The builtin aliases are ok in my opinion because they do serve as a way to ease the transition for users to PowerShell, e.x. dir or cd.

    Let the user decide what they want shortened and create their own aliases.


    1. I agree that aliases should never show up in published scripts or examples. I don’t agree that vendors shouldn’t create aliases at all though. I would state it differently: that vendors should only include aliases when existing knowledge of a shorthand command vocabulary makes it extremely advantageous, or when the frequency that commands are used warrants it. For the former, examples in core PowerShell commands are abundant: dir, cd, mkdir, etc. For the latter, there are some good examples that are used quite frequently (and therefore are big time savers).

      Consider imo/rmo for Import-/Remove-Module…those two save me personally a ton of time (they’re much less important in PowerShell v3 though). Or consider common ones like gsv (Get-Service), gps (Get-Process), or the breakpoint aliases: gbp, sbp, rbp, all very useful when defining command or variable breakpoints. They’re also useful for line breakpoints, but less since modern scripting environments make line breakpoints easy. If these aliases weren’t defined by default, I’d have to be diligent and organized enough to set up a profile, or a USB key if I work with multiple machines, plus consider RDP scenarios where a USB key wouldn’t be helpful. With those challenges in mind, I’m all for having some aliases defined by default…I just think module authors need to take it easy and stick to the most useful and most frequent commands for this.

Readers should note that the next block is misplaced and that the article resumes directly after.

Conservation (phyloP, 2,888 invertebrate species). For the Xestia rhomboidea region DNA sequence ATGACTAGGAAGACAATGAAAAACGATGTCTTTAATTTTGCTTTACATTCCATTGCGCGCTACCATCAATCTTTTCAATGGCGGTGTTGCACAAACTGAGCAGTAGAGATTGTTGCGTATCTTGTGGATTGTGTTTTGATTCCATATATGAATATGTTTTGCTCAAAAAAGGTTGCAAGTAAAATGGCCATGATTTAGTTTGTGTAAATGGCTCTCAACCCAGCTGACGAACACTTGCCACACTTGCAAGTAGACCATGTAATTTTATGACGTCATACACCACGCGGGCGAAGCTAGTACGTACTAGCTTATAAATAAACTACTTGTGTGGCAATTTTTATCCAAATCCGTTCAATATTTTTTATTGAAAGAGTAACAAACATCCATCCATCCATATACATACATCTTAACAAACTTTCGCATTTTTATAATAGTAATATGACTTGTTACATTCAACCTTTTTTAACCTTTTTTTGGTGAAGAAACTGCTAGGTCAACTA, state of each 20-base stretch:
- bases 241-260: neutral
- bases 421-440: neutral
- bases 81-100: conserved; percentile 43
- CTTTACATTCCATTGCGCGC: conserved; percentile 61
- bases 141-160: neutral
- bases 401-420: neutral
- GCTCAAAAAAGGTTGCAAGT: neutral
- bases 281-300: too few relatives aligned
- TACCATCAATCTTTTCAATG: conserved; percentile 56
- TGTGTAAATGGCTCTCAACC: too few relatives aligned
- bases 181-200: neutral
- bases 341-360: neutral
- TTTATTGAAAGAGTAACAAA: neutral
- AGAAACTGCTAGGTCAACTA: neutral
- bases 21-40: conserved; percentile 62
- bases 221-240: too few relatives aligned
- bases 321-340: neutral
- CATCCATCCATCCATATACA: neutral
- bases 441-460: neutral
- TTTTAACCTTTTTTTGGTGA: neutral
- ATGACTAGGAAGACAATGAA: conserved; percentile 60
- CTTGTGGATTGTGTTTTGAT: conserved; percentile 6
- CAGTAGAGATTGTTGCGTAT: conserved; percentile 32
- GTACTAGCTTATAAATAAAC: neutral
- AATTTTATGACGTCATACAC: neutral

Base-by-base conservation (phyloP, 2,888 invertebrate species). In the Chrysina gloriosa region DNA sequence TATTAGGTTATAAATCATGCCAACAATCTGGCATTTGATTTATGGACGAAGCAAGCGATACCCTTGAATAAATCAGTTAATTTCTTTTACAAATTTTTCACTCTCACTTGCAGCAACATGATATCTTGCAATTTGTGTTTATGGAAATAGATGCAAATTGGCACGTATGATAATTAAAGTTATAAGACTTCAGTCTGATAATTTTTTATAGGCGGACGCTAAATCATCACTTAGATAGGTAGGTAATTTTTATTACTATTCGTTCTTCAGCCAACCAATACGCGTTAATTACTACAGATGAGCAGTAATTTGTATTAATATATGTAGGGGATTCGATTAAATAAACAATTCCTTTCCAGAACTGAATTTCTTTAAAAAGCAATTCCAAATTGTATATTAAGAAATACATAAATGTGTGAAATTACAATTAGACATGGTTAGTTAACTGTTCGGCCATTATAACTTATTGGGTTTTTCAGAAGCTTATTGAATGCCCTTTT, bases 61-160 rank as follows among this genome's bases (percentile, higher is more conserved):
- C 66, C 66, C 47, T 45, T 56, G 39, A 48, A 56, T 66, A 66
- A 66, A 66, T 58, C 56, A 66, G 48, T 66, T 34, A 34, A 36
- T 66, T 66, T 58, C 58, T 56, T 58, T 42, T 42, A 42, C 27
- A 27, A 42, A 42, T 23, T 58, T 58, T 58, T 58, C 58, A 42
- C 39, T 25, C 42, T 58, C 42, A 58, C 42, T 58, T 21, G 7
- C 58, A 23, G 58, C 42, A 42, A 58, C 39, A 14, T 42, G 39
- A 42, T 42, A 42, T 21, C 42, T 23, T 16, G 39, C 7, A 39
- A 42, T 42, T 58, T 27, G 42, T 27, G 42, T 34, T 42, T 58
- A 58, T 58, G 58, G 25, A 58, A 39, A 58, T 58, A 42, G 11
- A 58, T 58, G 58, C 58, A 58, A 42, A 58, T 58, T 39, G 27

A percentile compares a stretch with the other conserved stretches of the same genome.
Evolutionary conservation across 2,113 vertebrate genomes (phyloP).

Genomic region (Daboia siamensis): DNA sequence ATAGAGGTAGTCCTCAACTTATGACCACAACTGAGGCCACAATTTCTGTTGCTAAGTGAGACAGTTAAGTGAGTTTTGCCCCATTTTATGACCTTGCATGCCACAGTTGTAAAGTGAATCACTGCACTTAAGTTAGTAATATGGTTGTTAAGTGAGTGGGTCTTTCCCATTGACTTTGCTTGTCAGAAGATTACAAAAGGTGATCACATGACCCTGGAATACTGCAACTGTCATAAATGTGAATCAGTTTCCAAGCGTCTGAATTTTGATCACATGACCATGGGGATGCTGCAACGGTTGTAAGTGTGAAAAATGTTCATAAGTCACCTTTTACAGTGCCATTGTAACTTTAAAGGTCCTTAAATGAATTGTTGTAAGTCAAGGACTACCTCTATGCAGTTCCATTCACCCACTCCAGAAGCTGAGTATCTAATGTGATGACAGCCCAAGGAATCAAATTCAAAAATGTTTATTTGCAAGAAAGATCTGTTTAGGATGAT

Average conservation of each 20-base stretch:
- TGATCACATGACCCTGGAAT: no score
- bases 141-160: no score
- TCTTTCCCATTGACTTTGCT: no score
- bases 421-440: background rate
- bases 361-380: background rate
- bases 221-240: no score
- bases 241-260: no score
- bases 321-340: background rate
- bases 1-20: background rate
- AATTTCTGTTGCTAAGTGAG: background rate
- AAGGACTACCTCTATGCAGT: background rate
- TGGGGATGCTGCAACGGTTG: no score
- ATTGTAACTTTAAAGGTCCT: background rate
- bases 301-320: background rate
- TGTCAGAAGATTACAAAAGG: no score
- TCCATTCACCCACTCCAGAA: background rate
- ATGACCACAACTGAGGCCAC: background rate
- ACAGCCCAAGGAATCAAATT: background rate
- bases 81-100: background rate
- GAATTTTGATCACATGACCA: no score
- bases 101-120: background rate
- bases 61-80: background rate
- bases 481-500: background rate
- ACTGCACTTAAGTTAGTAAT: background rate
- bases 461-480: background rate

1. I won’t argue with you there. I will give the PowerShell team great leeway in this because this is the base system and these are aliases for the core. I don’t think that other vendors or product teams within Microsoft should be creating aliases. They can recommend aliases all they want, just don’t create them as part as their product.


  3. I can’t recall where I read it, but as an ISV module developer, it’s helpful to provide aliases for cmdlets in order to reconcile the terminology of the product being exposed via the module with PowerShell’s prescriptive verbs. If the aliases conform to the same recommended convention for cmdlet names (i.e. -), it decreases the likelihood of name clashes.

    For example, say a product’s users are accustomed to the notion of “holding” a job. “Hold” isn’t one of the PowerShell standard verbs, but “suspend” is.

    In order to reconcile this, assuming the two-letter product abbreviation is “BE”, the ISV could export a cmdlet called Suspend-BEJob and an alias to the cmdlet called Hold-BEJob.

    The result is that users benefit from the consistency and usability of both the PowerShell verbs AND product-specific terminology.


    1. Hi Rafael,

      I agree with supporting a familiar vocabulary using aliases, however I probably wouldn’t create them with a cmdlet-like “verb-noun” name format because I’d be afraid users would use those aliases in published and shared scripts and not just in ad-hoc work. In this specific case, I think the consistency provided through a small library of verbs which benefits the entire PowerShell community outweighs the benefits you’d be providing to scripters by using aliases to add verb substitutes for domain vocabulary familiarity. Learning that PowerShell has only a finite set of verbs and figuring out how to make intelligent guesses using synonyms once you learn some of those verbs is only a small hurdle to overcome. Otherwise, if one team uses Hold as an alias verb for Suspend and another uses Pause, and yet another uses Delay, or Retain, or something else, then we lose the benefits that a small set of verbs provides. Besides, there really is no notion of verbs in aliases as far as command metadata is concerned, so users wouldn’t be able to invoke Get-Command -Verb Hold to discover your alias commands, which could cause further confusion.

      Even though I say all that though, I think aliases are great at retaining domain knowledge. Maybe not so much in the verb-noun format though. But I’m always open to discussion to see what possibilities do come out of it, and this is only my opinion on this issue. Food for thought anyway.

      Kirk out.